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How to Make a DIY Newborn Photography Background Stand

Have you ever wondered how professional newborn photographers get their backdrops so smooth and wrinkle free? Are they Photoshop masters? Do they have a team of highly paid assistants pulling the fabric? No. The answer is a DIY backdrop stand that costs less than $20 and that you can make in less than 15 minutes.

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When I first started in the world of newborn photography I used the tools that I had available. I would use a traditional background stand to hold the back of my fabric backdrops. I would then ask my clients if I could borrow a vacuum, dining room chair or some other house hold object to clamp the side of my fabrics to. This, of course, was very unprofessional and delivered substandard results. I would find myself spending 30 minutes just editing the backdrop in Photoshop. I knew there had to be a better way. So, with a little imagination and $20 I saved myself countless hours of Photoshop madness. Now, besides some simple blemish removal and softening, the images are basically perfect, straight out of camera.

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This tutorial will teach you how to build a background stand that stretches your backdrop fabrics. This stand will help to eliminate wrinkles in your background fabric, and cut down on post-processing time. It will also help you present your newborn photography business in a more professional manner.

Supplies needed

What you will need:

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All of the supplies should be readily available at your local hardware store. You will need to look in the plumbing section. All PVC fittings are Schedule 40.

  • Four – 10 Foot lengths of 3/4 inch PVC pipe (SCH 40)
  • Four – 3/4 inch elbow joints
  • Four– 3/4 inch 3-way joints
  • Two – 3/4 inch tee joints

Step 1. Cut the PVC pipes to the correct lengths

You can use a PVC cutter, a miter saw, or a handsaw. I used a handsaw and was able to complete the entire stand in 15 minutes.

Lengths needed:

  • Three – 50 inch pieces
  • Four – 42inch pieces
  • Six – 20inch pieces

Recommended cuts:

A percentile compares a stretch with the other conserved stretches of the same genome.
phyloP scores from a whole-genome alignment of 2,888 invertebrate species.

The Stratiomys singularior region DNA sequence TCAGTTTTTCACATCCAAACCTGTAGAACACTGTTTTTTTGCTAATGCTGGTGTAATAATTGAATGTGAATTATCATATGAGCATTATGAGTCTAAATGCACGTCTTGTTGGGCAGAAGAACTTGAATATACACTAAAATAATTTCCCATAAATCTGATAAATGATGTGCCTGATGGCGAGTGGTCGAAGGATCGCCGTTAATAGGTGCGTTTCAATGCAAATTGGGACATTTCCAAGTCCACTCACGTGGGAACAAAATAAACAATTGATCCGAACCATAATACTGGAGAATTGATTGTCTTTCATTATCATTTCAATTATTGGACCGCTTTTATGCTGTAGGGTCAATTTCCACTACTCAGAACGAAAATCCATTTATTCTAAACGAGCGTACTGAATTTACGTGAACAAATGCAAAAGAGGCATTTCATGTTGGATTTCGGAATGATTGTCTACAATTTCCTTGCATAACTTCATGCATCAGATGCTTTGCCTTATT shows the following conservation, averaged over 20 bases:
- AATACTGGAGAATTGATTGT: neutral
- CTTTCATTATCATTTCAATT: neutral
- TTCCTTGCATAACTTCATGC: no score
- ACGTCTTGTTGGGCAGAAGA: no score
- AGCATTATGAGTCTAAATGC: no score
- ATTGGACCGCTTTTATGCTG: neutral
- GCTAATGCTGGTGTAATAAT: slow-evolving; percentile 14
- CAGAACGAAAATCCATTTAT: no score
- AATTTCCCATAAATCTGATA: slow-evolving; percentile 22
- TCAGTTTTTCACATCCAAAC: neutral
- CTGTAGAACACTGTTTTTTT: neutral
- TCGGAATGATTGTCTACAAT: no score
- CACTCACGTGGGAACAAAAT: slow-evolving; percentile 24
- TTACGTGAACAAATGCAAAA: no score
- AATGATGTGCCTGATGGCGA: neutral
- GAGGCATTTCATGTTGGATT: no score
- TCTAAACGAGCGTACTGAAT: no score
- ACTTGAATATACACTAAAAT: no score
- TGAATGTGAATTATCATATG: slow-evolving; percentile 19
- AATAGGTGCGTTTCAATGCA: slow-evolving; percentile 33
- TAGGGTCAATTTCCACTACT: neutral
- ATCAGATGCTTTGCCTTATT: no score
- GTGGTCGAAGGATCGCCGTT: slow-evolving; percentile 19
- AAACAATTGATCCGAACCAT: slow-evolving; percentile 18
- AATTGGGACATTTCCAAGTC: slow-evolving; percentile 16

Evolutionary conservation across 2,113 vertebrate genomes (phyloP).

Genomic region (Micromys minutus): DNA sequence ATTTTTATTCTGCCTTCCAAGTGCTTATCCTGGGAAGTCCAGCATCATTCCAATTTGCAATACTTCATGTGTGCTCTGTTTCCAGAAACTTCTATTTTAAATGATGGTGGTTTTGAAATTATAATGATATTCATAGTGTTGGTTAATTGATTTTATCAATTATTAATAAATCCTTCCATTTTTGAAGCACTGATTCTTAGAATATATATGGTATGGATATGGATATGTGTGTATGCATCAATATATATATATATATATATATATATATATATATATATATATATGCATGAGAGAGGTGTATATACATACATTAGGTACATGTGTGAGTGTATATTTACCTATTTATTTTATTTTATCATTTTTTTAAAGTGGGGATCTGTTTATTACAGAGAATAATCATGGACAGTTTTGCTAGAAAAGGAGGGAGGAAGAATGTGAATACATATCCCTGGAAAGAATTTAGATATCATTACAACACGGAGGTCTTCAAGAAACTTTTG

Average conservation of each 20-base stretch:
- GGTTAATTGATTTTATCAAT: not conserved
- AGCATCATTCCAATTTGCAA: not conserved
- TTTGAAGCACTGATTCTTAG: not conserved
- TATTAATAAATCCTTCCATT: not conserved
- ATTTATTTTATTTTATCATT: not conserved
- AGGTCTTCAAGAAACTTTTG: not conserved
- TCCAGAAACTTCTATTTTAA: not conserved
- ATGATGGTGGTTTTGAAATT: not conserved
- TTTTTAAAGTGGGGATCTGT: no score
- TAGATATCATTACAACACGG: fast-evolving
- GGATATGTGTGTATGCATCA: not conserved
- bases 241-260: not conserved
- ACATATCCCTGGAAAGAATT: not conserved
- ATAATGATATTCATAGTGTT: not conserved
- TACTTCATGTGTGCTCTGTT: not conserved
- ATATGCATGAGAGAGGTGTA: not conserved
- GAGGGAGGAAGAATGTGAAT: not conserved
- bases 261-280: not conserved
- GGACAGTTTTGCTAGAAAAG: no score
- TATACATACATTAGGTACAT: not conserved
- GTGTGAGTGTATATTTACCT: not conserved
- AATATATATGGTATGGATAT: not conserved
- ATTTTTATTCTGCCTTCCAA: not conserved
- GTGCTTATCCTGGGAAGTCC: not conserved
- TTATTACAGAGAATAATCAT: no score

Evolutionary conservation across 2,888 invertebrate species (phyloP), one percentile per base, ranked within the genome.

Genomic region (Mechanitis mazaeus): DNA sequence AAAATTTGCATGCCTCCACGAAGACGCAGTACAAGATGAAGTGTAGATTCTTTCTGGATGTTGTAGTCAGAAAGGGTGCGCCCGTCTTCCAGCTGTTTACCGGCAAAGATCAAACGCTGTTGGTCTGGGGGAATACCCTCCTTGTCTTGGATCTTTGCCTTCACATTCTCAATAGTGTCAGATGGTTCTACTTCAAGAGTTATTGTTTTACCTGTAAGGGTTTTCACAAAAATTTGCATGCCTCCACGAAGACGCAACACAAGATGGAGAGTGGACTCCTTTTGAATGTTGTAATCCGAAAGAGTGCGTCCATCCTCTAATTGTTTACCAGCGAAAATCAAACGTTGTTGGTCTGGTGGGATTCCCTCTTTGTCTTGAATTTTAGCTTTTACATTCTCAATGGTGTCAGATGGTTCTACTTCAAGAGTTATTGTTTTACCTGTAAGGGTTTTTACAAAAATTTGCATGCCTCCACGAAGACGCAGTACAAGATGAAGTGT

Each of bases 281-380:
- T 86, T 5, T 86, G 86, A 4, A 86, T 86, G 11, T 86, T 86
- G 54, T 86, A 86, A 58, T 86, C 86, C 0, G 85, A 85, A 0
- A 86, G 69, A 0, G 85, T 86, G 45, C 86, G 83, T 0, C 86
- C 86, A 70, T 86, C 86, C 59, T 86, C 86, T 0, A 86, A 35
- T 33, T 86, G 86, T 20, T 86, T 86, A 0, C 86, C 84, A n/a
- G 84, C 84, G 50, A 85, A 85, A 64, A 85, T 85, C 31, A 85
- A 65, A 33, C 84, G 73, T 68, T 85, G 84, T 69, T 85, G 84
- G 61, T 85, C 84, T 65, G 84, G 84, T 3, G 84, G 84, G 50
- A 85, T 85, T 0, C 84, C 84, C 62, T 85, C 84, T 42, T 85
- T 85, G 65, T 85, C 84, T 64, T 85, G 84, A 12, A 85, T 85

• Pipe 1: 50 inches + 50 inches + 20 inches
  • Pipe 2: 50 inches + 42 inches + 20 inches (discard 8 inches)
  • Pipe 3: 42 inches + 42 inches + 20 inches (discard 16 inches)
  • Pipe 4: 42 inches + 20 inches + 20 inches + 20 inches (discard 18 inches)

Step 2. Connect the bottom frame

Connect two 50″ pieces and two 42″ pieces with the four 3-way joints to make a rectangle.

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Step 3. Add the vertical leg pieces

Connect four of the 20inch pieces to the rectangle.

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Step 4. Connect the middle supports

Connect a tee joint and an elbow joint to either end of a 42inch piece of PVC. Repeat. Connect these to the backdrop stand.

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Step 5. Connect the back support

Connect two 20″ pieces to the back of the stand. Now connect the remaining 50″ piece to the top with two elbow joints. It should look like this at this stage (below).

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Step 6. Place a beanbag underneath

Place your beanbag in the center of the stand, and you are ready to stretch your backdrop fabric.

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Here is a picture of the backdrop stand in use at a client’s home.

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Here is a final newborn image using the backdrop stand.

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This stand is purposely designed to be wide. This allows you to take those much needed angled pictures without losing your backdrop fabric. You may however, prefer to have a square backdrop stand. This would allow you to use a smaller area in your studio or client’s home. Just keep in mind that you will need to really watch your angles.

Recommended lengths for a square backdrop stand:

  • Seven – 45inch pieces
  • Six – 20inch pieces

NOTE: This stand is only to be used with a newborn posing beanbag placed under the center of the stand. The posing beanbag is what supports the newborn, not the fabric. NEVER leave a newborn baby unattended on the beanbag or on any prop. As a newborn photographer the safety of the newborn baby must be your top concern at all times.


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Clifton Man
Clifton Man

is an award winning photographer specializing in maternity and newborn portraiture. He operates Clifton Man Photography along with his wife Michaela. They service the Maryland and Northern Virginia area with their mobile studio. You can view his work at Clifton Man Photography and his blog here.

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